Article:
I recently asked a few professional writers for children the following question: Would you be willing to share, in one or two sentences, why you (like to, want to, have to) write for kids?
The question had been buzzing around my head because I’ve been reading Daniel H. Pink’s Drive: The Surprising Truth About What Motivates Us. Pink’s book is geared more to the business owner who is trying to find a way to increase production while keeping employees interested in their jobs. But the book speaks to us right-brained creative types, too, because it’s obvious that as a group, we’re certainly not motivated by money. The term “starving artist” has no equal in the business world. (Starving computer software developer? Starving hedge fund manager? I don’t think so.)
In fact, when I asked the “why” question of my fellow writers only one mentioned financial benefits:
“I write specifically for very young children because they inspire me. They are little strangers in a strange land where most everything is a discovery. They are magical thinkers open to any and all possibilities. Little winged ladies will give you money for your teeth. A fat, bearded man will bring you presents while you sleep. The monster in your closet will get you eventually, regardless of what your parents tell you.
Besides, you can make a TON of money doing it.” Andrea M.
Tongue-firmly-in-cheek, of course! Until J.K.Rowling wrote her Harry Potter books none of us had ever heard the following words strung together: Billionaire children’s author. Frankly, I would have filed that phrase under “imaginary” or “oxymoron.”
Still, there are hundreds of thousands of us who sit in front of key boards every day, willing to devote hours to a creative task that will most likely result in little or no financial benefit. Why is that?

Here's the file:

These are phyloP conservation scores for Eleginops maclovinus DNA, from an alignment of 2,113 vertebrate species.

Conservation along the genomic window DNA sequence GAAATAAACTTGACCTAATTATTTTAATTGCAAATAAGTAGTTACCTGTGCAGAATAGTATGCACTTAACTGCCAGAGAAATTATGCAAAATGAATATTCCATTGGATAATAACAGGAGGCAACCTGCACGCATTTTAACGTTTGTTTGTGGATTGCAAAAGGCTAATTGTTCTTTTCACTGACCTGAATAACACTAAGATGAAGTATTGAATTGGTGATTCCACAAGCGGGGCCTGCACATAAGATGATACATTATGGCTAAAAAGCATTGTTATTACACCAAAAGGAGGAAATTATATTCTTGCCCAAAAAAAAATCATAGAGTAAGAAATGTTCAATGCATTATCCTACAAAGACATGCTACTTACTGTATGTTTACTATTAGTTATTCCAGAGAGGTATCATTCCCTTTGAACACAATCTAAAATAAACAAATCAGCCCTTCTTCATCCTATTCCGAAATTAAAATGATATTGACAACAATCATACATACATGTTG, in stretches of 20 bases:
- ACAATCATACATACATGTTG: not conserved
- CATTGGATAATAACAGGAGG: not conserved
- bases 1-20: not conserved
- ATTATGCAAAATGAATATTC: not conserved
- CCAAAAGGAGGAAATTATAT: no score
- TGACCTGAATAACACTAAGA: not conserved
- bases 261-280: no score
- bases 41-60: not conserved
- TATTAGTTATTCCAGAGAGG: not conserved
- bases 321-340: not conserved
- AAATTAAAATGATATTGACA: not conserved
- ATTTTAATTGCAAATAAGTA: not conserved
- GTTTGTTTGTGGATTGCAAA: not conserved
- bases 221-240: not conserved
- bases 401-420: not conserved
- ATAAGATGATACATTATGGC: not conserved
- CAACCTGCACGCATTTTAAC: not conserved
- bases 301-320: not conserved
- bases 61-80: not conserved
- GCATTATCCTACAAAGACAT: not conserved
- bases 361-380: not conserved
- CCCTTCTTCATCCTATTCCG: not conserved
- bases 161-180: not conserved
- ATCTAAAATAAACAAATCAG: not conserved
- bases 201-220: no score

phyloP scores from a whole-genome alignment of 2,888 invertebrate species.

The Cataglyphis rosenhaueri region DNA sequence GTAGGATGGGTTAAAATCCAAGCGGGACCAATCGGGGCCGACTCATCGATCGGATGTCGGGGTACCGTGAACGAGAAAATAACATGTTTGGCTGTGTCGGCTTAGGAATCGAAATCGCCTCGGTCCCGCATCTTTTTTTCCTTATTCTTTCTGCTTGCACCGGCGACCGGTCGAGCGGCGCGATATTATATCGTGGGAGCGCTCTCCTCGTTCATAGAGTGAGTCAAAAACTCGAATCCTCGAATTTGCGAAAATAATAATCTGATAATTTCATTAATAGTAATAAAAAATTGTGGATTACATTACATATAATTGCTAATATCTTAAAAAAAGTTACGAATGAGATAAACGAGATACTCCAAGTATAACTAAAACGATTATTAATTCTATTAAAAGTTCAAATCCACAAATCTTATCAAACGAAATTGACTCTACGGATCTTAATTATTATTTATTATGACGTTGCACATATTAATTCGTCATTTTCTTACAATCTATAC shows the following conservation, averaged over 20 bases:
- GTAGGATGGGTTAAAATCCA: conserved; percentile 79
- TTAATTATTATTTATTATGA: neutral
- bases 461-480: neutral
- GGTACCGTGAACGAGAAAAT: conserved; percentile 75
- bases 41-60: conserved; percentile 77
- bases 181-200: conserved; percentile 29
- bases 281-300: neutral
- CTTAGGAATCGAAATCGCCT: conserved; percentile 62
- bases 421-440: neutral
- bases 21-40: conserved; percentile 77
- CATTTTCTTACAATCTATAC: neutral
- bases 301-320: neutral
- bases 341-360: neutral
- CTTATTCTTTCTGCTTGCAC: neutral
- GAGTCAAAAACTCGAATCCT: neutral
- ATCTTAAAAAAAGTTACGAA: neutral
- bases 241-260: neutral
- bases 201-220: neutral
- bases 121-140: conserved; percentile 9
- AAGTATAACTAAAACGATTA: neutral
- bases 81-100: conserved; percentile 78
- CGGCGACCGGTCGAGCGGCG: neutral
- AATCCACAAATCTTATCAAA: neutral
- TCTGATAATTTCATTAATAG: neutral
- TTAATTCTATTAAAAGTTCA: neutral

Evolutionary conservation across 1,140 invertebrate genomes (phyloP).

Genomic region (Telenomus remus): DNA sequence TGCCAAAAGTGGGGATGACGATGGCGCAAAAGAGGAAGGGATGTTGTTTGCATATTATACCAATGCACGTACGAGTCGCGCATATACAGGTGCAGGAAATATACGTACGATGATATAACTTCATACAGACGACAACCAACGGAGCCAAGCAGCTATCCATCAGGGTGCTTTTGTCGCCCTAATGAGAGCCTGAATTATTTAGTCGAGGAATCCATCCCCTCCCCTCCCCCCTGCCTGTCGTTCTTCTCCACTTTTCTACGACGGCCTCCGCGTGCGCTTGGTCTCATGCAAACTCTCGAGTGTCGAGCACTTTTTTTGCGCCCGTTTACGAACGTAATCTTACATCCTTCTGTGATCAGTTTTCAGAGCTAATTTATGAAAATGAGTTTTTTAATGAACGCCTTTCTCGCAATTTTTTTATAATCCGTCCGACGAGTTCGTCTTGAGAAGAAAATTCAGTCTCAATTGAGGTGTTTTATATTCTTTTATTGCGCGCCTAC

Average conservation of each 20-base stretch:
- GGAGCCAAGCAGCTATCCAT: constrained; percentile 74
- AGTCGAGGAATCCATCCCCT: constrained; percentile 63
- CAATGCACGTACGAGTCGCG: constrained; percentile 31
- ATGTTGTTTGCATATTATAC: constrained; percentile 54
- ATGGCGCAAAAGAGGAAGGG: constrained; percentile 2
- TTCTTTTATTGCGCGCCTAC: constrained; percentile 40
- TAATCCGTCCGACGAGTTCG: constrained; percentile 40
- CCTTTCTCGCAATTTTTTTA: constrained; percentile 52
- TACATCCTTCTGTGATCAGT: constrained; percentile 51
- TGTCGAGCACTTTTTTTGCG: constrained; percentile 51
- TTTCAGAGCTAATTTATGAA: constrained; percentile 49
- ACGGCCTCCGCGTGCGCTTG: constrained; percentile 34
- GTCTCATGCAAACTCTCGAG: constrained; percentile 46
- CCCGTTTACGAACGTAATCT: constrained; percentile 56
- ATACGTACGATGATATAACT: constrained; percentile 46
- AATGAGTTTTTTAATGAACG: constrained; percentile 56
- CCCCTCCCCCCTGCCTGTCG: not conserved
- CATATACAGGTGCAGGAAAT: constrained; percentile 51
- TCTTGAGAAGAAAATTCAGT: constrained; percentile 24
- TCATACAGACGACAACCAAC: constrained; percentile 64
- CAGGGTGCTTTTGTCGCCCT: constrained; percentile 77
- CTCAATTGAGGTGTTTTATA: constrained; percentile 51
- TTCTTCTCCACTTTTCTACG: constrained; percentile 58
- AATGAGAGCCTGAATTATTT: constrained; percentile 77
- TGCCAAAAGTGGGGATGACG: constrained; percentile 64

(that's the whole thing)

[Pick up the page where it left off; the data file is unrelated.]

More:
Janet B.’s reply came closest to how I might have answered my own question:
“…I want to write for kids partly because that’s the teacher part of me—always wanting to be teaching something. I love language, too. I like the challenge of taking something very three- dimensional (characters, scenes, plot) and turning it into the linear (sentences). Especially challenging to make them resonate…”
Daniel Pink’s book explains the reason so many of us do what we do without promise of reward. It’s not only the writers and artists and actors who labor without guarantee of fame or fortune. There are also the summer baseball players, the church choir members, and the people who mentor FIRST competitions. Money and celebrity are extrinsic rewards. And, surprisingly, studies have shown that extrinsic rewards are not the way to get people to do their best work. Marcia L.’s answer to my question hinted at the reason we do what we do:
“I write for kids because I love to write, more than anything else, and I can’t imagine a better audience.”
Extrinsic rewards, Pink writes, evolved from the criteria required for our ancient ancestors to survive: i.e. food, shelter, sexual reproduction. As humans became more social and technology evolved, we developed the need to cooperate and, later, produce goods. Most of what we did for work was based on a system of rewards/punishments: Work well, get paid. No work, no pay. Work really well, get a bonus check.
But technology has advanced so much that most mundane tasks have been taken over by machinery. It’s harder to motivate ourselves and studies have shown that extrinsic rewards most often don’t produce better results. It’s time to look at why people produce when no reward is promised or even implied.
Join me next Monday for the conclusion.